House Endorses Expanded U.S. Research on Stem Cells

The vote defies Bush, but margin is insufficient to withstand a promised veto.
May 25, 2005

With President Bush promising a veto, it may have been little more than a protest vote. But the U.S. House of Representatives on Tuesday approved a bill that would significantly expand federal funding of research on embryonic stem cells.

After more than three hours of impassioned yet (mostly) civil debate, 50 Republicans joined 187 Democrats and the House's lone independent in support of H.R. 810, which would allow the National Institutes of Health to finance research involving embryos from in vitro fertilization that would otherwise be discarded. The 238 to 194 vote would not be enough to override President Bush's veto.

Since August 2001, when the president issued an executive order, federally sponsored research has been limited to several dozen lines of embryonic stem cells that already existed at that time, although private and state research efforts have grown. The president objected then -- as he did at an emotional news conference in advance of Tuesday's vote with families with children born from donated embryos -- that using embryos for research purposes requires the "destruction of human life."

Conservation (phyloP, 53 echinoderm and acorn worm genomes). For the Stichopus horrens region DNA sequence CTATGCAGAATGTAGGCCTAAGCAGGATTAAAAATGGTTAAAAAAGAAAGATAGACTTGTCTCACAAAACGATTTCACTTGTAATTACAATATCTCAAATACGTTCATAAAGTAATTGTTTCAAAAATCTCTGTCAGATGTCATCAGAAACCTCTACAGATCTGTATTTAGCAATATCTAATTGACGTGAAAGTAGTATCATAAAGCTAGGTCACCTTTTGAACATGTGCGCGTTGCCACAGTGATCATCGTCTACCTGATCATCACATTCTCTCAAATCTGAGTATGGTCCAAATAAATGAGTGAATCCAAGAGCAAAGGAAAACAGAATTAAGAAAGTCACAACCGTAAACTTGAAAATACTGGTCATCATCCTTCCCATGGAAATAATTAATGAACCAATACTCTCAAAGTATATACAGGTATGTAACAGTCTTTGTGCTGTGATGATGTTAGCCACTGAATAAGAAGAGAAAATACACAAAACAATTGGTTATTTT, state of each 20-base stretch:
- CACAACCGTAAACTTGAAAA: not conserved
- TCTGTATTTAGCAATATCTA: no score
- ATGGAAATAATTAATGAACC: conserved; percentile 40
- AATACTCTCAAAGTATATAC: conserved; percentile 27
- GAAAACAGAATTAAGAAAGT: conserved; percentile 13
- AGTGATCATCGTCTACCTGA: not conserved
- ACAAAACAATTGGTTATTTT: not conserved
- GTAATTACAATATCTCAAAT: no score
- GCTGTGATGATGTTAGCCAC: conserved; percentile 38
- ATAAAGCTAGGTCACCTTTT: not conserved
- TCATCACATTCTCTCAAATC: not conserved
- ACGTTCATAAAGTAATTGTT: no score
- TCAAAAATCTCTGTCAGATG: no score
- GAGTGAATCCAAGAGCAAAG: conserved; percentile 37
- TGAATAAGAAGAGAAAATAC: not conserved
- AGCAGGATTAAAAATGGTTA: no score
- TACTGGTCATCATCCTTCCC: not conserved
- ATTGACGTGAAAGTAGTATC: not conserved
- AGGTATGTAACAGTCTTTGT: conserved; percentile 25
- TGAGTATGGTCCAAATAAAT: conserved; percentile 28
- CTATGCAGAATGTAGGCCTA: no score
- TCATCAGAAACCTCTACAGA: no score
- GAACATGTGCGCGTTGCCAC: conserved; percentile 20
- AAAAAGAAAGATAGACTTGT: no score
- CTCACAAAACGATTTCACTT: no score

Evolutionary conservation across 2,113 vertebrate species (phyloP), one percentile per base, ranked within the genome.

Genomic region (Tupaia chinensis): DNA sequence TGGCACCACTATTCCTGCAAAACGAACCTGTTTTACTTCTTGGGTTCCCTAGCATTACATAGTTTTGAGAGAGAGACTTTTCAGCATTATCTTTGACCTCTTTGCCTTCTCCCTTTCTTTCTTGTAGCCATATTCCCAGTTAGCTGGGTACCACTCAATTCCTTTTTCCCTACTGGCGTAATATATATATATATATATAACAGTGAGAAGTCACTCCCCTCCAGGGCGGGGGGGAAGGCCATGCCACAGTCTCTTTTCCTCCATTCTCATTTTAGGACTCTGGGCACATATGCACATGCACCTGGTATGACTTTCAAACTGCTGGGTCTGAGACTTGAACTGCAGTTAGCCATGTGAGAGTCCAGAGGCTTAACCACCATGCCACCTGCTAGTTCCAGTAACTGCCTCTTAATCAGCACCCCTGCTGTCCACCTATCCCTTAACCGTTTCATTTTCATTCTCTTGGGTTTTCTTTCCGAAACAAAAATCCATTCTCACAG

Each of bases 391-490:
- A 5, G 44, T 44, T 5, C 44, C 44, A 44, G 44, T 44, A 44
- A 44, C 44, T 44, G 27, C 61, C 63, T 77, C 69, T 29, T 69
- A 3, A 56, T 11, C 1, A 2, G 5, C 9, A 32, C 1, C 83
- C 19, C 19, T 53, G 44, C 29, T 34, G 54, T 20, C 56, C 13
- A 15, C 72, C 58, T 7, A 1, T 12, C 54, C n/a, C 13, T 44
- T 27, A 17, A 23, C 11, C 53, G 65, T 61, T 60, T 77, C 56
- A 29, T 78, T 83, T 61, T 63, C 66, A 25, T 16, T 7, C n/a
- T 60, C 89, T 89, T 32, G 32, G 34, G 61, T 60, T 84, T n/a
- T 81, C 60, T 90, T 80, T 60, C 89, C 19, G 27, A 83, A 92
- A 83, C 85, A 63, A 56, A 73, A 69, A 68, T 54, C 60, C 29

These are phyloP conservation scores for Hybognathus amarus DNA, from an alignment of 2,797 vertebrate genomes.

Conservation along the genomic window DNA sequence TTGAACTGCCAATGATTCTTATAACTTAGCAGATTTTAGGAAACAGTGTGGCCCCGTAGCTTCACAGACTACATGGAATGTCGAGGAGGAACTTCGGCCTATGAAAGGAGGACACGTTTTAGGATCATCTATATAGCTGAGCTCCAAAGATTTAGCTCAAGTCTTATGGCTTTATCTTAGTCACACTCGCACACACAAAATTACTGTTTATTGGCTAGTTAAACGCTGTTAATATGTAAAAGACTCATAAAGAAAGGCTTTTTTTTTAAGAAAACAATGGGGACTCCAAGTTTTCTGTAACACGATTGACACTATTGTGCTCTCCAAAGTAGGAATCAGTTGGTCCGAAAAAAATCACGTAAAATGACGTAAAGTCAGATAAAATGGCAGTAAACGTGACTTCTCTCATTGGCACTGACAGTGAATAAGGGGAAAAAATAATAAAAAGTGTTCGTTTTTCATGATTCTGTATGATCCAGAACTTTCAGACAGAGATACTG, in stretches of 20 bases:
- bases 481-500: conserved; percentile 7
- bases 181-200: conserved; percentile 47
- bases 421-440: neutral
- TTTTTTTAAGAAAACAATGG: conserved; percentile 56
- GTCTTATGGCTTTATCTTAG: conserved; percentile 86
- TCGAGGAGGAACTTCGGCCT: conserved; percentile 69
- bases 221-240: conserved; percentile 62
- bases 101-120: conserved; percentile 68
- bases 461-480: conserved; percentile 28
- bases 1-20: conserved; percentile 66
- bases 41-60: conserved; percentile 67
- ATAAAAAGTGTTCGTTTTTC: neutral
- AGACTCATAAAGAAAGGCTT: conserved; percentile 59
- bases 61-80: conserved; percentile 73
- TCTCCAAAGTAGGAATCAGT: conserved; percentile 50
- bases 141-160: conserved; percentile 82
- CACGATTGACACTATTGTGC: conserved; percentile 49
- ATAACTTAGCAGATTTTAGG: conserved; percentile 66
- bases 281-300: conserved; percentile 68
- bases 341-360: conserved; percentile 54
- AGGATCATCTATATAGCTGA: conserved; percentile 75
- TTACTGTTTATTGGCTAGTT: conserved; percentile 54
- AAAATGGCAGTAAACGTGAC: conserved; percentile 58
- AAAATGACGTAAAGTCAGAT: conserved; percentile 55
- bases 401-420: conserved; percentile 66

"This bill would take us across a critical ethical line by creating new incentives for the ongoing destruction of emerging human life," Bush said Tuesday. "Crossing this line would be a great mistake."

Opponents of H.R. 810 advanced similar arguments during the floor debate over the measure; several displayed photographs of embryos in an effort to humanize them, and one played a recording of a fetal heartbeat.

Proponents of the measure and of the research engaged in some political gamesmanship of their own, using posters of children with diseases like diabetes that they argue embryonic stem cell research has the potential to eradicate.

Ultimately, that promise led dozens of Republicans -- many of whom sought in their comments to burnish their anti-abortion credentials even as they parted company with party leaders on this issue -- to support the bill. "For America to stand back because of a moral principle and not allow this scientific research to proceed is unconscionable," said Rep. Charles Bass (R-N.H.).

Supporters of embryonic stem cell research in the Senate, where backing is thought to be stronger, said they would act quickly to pass their own legislation in the wake of the House vote.


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